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The weekly RA Podcast features an exclusive mix of electronic music from top producers and DJs around the world.
Hamburg represent! This week's podcast is an exclusive live set full of hot new jams from Hamburg's man-of-the-moment, Martin Stimming.
Apart from the ubiquitous Johnny D, it's hard to think of a producer more hotly tipped at the moment than Martin Stimming. The Hamburg producer records mostly for the hometown Diynamic imprint, crafting gently wobbly and highly melodic tracks that tug ever-so-carefully at the heartstrings. It's a sound that's caught on among the DJ elite, as each of his two most recent collaborative productions, 'Madeline' (with Einmusik) and 'Radar' (with H.O.S.H.), have threatened the top of the RA charts. With a stunning track on the way called 'Una Pena' that samples Chilean folk singer Violetta Parra, we're guessing that run isn't likely to change.
On his RA podcast, Stimming doesn't go in for the usual DJ antics. Instead, his is a live set, composed solely of his own original productions and remixes. It's a testament to his skill that it's both a cohesive document and one that doesn't sound like the same track repeated for an hour's time.
What have you been working on recently?
Right now, I'm sitting on my debut album for Diynamic, which will come out at the beginning of 2009. The last remix I made this year was 'Keep On' for Dessous, which comes last in this set. I've been trying to focus only on the album.
Where and how was the mix recorded?
The mix was recorded in my studio using my laptop with Ableton Live, a machinedrum, a controller and a mixer. I was using the same setup when playing live and performed it like I would in a club. There were no edits made afterwards. Everything on the fly!
Can you tell us a little about the idea behind the mix?
The idea of this setup is to have all the grooves out of the machinedrum, so that I'm touching the notebook as little as possible. I honestly don't really like livesets and live acts which have their eyes only on their notebooks. The ones that don't let go of the mouse, where no one understands exactly what they're doing. Because I use the controller, I also have Ableton controlled without a mouse, so I touch my laptop as little as possible. And, for this mix especially, I included only the freshest tracks. Even some unreleased stuff, so this is really up to date! :)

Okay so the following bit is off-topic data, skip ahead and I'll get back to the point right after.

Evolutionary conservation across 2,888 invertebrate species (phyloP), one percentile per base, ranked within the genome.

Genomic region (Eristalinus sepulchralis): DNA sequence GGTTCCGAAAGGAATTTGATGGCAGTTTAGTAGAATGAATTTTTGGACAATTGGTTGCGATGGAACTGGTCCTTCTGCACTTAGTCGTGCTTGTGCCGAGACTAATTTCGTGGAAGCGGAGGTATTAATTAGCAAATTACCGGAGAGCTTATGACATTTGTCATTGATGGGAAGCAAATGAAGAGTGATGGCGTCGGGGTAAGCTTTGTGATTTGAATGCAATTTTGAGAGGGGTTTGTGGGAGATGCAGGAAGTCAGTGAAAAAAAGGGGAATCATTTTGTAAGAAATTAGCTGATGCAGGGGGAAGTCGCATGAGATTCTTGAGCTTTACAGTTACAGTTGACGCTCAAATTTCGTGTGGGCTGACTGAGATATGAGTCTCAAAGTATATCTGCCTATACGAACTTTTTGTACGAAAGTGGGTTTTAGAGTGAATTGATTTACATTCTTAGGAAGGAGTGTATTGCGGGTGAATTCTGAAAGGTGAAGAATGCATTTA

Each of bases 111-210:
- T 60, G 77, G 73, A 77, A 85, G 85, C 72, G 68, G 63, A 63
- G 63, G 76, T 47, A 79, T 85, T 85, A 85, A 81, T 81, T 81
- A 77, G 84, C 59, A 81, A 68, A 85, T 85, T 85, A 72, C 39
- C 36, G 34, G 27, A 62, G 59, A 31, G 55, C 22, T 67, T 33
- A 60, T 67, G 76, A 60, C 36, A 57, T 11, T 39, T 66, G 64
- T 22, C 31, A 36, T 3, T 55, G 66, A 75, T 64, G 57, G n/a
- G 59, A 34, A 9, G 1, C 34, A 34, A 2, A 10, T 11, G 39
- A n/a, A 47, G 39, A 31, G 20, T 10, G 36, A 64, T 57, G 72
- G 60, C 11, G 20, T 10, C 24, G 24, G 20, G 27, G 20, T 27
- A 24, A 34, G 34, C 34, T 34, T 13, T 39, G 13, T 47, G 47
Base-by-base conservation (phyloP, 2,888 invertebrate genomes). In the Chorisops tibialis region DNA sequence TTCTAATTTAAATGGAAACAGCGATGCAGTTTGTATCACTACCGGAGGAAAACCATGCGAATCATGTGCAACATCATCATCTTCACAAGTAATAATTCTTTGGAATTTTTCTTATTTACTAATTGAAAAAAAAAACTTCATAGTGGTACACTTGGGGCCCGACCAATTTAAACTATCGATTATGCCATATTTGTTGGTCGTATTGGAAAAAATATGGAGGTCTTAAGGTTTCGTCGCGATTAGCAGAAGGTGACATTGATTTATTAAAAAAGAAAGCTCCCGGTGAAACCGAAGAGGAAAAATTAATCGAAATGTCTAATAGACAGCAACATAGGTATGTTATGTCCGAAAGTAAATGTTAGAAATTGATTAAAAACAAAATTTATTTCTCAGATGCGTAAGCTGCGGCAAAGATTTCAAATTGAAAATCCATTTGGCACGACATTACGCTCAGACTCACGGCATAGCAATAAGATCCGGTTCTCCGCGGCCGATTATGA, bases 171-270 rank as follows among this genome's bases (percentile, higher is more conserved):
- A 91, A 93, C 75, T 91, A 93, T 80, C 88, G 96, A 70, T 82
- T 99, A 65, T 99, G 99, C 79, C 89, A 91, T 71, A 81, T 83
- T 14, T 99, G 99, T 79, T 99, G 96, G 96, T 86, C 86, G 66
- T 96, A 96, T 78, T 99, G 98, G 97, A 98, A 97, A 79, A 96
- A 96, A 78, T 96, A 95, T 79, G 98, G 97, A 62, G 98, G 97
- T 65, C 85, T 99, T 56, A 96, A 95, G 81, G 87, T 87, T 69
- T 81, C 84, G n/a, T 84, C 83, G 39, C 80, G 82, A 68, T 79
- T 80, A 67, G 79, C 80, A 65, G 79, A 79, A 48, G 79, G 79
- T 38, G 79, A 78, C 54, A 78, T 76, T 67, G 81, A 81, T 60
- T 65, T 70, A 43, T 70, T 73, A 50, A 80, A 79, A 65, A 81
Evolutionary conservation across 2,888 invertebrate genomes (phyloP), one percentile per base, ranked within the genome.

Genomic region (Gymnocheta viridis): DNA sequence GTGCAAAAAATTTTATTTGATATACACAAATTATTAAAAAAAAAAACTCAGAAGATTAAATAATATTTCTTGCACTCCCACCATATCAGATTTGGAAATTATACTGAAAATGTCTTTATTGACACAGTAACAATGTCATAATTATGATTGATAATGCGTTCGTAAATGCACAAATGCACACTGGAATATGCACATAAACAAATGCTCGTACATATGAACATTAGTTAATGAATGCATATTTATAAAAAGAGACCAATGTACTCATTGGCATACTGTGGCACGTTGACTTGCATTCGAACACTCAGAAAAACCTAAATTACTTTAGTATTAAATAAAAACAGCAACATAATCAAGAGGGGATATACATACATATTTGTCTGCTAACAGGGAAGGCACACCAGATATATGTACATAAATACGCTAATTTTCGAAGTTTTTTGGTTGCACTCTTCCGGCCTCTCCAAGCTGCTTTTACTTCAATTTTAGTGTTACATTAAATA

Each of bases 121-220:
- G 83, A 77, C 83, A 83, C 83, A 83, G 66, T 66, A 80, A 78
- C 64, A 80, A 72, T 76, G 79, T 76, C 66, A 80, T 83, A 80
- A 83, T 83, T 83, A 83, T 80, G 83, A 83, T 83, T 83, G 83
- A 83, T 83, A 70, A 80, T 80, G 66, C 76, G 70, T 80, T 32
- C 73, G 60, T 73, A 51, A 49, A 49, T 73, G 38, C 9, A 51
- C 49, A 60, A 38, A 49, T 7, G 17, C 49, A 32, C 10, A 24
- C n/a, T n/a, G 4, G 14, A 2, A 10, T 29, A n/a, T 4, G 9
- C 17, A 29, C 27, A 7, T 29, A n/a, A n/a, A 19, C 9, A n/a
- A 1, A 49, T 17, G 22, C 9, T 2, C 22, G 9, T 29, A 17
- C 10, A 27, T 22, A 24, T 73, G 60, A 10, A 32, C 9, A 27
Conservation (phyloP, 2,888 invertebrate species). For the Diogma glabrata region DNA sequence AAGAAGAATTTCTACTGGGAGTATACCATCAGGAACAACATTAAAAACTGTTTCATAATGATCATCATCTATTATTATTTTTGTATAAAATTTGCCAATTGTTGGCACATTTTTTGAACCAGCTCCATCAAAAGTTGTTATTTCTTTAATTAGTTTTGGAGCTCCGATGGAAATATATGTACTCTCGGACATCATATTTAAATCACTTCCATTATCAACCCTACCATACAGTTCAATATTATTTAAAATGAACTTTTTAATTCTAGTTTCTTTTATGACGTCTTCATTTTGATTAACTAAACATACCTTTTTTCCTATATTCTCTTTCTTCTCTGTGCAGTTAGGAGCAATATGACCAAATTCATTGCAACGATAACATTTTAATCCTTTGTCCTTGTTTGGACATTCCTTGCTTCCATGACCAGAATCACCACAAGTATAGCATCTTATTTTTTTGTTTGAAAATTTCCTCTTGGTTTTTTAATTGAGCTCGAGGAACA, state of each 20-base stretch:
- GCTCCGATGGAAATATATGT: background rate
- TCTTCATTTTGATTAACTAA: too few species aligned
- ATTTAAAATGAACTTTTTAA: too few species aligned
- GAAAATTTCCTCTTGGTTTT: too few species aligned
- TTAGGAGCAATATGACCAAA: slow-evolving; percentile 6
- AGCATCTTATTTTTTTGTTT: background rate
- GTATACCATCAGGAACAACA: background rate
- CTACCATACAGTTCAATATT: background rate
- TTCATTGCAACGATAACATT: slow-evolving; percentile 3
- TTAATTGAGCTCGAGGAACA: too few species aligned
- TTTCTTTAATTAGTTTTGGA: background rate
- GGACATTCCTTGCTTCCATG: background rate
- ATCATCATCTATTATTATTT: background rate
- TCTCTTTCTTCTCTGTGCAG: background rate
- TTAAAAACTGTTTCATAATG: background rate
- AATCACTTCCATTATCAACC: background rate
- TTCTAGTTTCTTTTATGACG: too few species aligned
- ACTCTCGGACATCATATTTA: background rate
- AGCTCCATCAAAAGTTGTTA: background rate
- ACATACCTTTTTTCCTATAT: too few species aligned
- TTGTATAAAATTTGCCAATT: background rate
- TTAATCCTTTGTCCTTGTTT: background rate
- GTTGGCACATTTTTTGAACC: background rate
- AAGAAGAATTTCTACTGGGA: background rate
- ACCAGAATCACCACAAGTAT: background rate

You're a fan of field recording. What's the oddest thing that you've snuck onto a piece of vinyl recently?
In 'Funkworm', I included two sounds from the Hamburg tube. But the problem is, every time I go into my studio (by the tube), I hear this sound and I'm forced to remember this track. That's why I haven't done field recordings often after that. You can hear on 'Kleine Nachtmusik' where I crashed some Coke cans. They're in the breaks—the high "knatter-percussion". On my upcoming album, you're going to hear some sounds like the surge of the Baltic Sea—where I was on a short vacation. Or some more unusual stuff.
The last track on this set is a remix with Robert Owens on vocal. Would you like to work with vocals more in the future on original productions? Perhaps even using your own vocals?
Yes, definitely! I really like the human voice because of its potential to produce very strong emotions! On my album, I'm going to have at least two tracks with recorded vocals from vocalists. (I already have one with a blues singer, which is very, very deep!!) Also, my own voice is already on some tracks. The strange trumpet on 'Una Pena' that alternates to the main hook is my voice, recorded through a kazoo. And. on 'The Anger', the vocal that's saying, "I start to see things clearly" is a mixture of a robot voice and my own!
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